Is there currently an exploit for this vulnerability?
At present a number of security research companies claim to have a working exploit for this, but none of them have released it.
It has been claimed that bad actors are actively scanning for this vulnerability with a view to future exploitation. In addition the well-respected SANS institute in the US published guidance a week ago that stated “exploit development is active, and I don’t think you have more than a week.”
What does ‘wormable’ mean?
This term means this vulnerability could propagate from vulnerable computer to vulnerable computer by replicating copies of itself without the need for a host program or human interaction. A good example of a computer worm is the WannaCry malware that spread panic across the globe in 2017, infecting over 200,000 computers in a couple of days and having significant impact to services at a number of high-profile organisations including the UK’s NHS.
How do I check which version of Windows I am running?
You will need to audit the systems across your network to assess your exposure to this exploit, one vulnerable unpatched system will be one too many, and in risk terms the chances of an active exploit increase each day exponentially.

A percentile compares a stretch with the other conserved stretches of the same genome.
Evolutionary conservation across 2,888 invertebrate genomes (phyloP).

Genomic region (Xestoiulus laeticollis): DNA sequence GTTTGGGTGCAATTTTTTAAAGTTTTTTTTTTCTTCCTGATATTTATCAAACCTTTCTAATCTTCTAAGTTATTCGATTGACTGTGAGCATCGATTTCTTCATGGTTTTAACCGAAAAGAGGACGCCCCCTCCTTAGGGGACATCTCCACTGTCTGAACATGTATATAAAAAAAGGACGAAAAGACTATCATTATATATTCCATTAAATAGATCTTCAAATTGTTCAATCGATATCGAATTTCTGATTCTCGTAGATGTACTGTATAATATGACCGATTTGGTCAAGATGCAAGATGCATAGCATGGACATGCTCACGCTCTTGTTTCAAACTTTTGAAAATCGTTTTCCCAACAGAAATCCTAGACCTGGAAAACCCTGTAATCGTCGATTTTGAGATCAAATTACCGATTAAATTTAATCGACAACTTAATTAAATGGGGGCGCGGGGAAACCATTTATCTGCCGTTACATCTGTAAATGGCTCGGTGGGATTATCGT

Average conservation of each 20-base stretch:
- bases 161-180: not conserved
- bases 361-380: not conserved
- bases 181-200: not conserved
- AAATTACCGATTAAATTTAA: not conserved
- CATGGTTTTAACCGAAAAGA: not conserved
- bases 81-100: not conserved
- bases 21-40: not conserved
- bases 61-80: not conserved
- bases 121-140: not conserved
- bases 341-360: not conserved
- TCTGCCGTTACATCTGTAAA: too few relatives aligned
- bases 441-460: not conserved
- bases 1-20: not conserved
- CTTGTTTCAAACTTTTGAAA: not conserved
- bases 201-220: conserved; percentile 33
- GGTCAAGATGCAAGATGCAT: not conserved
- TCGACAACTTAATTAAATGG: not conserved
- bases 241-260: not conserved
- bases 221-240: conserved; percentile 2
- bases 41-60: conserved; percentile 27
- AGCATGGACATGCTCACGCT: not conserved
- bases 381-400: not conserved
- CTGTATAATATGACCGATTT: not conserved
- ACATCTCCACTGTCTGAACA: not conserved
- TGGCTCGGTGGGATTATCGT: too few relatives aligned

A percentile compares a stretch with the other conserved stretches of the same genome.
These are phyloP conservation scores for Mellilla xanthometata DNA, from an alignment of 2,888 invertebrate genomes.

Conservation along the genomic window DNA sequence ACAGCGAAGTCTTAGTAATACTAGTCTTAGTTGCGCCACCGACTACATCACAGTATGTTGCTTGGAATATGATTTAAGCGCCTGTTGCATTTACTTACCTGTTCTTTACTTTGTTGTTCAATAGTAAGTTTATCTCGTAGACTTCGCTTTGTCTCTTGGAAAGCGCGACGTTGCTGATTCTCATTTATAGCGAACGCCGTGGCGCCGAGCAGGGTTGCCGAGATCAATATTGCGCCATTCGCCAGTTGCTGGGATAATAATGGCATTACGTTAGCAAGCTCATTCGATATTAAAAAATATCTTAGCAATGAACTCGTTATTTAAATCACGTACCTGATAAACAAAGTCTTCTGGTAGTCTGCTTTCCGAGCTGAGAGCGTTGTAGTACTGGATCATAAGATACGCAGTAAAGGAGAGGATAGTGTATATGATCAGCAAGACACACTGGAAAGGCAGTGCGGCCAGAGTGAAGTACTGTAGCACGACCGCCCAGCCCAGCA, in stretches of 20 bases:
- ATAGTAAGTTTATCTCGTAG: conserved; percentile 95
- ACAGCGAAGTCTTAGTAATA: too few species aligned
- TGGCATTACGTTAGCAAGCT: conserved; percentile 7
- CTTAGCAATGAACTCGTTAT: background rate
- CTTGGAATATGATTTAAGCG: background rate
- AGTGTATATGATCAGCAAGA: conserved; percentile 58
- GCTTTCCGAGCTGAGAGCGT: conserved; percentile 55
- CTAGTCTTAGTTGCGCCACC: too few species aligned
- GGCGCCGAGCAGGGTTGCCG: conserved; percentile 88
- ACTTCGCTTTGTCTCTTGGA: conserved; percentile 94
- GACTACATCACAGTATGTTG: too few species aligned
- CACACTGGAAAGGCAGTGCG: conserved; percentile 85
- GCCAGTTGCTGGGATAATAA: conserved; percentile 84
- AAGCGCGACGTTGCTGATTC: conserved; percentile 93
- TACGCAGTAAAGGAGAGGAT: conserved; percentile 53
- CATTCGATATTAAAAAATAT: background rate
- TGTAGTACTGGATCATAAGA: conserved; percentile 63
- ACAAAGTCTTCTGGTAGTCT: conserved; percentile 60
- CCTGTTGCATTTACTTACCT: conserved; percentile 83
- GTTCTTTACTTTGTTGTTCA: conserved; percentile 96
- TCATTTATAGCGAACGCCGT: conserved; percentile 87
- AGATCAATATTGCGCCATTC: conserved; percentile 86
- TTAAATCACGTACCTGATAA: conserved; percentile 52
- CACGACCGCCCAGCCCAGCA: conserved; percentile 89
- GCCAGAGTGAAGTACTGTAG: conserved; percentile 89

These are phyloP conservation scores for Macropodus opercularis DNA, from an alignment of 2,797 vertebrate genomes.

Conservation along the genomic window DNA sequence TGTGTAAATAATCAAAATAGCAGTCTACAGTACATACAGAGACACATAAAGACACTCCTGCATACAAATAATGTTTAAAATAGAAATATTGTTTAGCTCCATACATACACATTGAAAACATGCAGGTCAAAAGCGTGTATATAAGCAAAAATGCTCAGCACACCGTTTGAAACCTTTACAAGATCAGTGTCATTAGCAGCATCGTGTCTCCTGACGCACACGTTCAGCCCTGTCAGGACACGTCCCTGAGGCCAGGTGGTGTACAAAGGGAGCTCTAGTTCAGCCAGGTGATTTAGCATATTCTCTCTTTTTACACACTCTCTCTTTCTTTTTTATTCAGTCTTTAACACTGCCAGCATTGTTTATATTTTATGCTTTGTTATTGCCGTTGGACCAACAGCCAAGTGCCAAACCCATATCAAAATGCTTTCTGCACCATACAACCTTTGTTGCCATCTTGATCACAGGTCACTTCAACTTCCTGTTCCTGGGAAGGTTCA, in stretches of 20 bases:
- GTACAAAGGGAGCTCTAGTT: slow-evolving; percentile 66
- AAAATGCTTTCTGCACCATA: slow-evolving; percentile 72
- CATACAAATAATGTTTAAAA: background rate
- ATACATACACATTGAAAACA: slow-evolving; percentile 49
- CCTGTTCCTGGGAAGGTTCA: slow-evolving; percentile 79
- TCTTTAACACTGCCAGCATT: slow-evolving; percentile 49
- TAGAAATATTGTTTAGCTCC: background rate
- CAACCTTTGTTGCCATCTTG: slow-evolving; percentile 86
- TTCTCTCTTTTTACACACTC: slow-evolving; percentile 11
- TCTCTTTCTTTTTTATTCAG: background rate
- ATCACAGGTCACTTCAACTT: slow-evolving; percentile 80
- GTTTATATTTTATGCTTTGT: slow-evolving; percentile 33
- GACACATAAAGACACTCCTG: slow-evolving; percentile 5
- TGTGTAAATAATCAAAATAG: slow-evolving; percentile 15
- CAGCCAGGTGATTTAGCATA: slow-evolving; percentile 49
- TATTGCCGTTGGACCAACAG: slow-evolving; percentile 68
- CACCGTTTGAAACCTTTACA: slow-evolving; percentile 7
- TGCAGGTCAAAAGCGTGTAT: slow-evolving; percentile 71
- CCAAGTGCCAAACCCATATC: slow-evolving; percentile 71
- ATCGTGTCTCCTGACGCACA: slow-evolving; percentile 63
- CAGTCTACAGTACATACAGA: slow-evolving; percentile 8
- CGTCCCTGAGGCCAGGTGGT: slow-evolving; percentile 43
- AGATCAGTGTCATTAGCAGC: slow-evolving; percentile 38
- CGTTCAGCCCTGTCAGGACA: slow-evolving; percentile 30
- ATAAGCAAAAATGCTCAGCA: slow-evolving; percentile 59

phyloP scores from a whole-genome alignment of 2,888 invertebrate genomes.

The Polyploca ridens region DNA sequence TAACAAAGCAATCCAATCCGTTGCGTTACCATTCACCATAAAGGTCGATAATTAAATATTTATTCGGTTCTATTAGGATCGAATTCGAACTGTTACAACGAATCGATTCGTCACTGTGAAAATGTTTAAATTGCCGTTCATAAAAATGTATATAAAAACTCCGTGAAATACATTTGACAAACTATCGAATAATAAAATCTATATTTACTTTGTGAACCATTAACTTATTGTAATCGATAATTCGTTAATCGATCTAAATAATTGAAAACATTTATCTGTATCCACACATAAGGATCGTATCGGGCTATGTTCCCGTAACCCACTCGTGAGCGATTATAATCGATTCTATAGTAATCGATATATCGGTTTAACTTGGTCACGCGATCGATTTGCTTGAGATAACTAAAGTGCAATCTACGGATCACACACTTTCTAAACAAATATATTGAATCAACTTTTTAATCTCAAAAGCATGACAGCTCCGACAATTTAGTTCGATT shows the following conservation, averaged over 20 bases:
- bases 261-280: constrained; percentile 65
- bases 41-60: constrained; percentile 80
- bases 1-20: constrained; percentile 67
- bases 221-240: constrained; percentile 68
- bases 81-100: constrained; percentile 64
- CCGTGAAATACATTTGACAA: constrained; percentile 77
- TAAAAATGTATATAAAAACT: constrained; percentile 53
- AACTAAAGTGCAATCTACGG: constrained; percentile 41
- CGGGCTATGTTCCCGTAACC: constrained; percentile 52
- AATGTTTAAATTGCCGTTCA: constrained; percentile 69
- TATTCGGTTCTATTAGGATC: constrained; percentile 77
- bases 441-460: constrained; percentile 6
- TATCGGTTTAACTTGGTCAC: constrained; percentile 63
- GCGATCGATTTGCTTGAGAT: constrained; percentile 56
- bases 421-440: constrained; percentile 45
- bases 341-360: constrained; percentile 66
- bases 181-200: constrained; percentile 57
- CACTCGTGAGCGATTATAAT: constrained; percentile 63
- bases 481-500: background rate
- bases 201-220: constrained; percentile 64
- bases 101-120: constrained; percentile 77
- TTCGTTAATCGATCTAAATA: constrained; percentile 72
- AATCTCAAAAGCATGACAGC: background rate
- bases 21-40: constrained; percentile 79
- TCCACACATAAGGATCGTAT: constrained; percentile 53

What happens if I do not install the new security update?
Failure to take action at a minimum to install the new security patch, your Windows system, and eventually your entire network, are at an exponentially increasing risk of being exploited.
Make no mistake this vulnerability is the most severe type.
Once a delivery system is in the hands of Cybercriminals affected machines will provide practically unfettered access to your machine. This opens the path to a full spectrum of potential exploitative behavior including but not limited to theft of your data, use your machine(s) to attack other companies or encrypt, wipe and/or disable your machine(s).
How do I apply the update?
Follow Microsoft’s instructions here: Microsoft Update Guidance we strongly suggest you apply the update on a test or less critical service before rolling it out more widely.
What should I do if I have a Mac?
Mac computers are not directly vulnerable to this particular vulnerability, of course if your network has been compromised they are as vulnerable as everything else. As ever we would encourage you to keep all devices patched and up-to-date.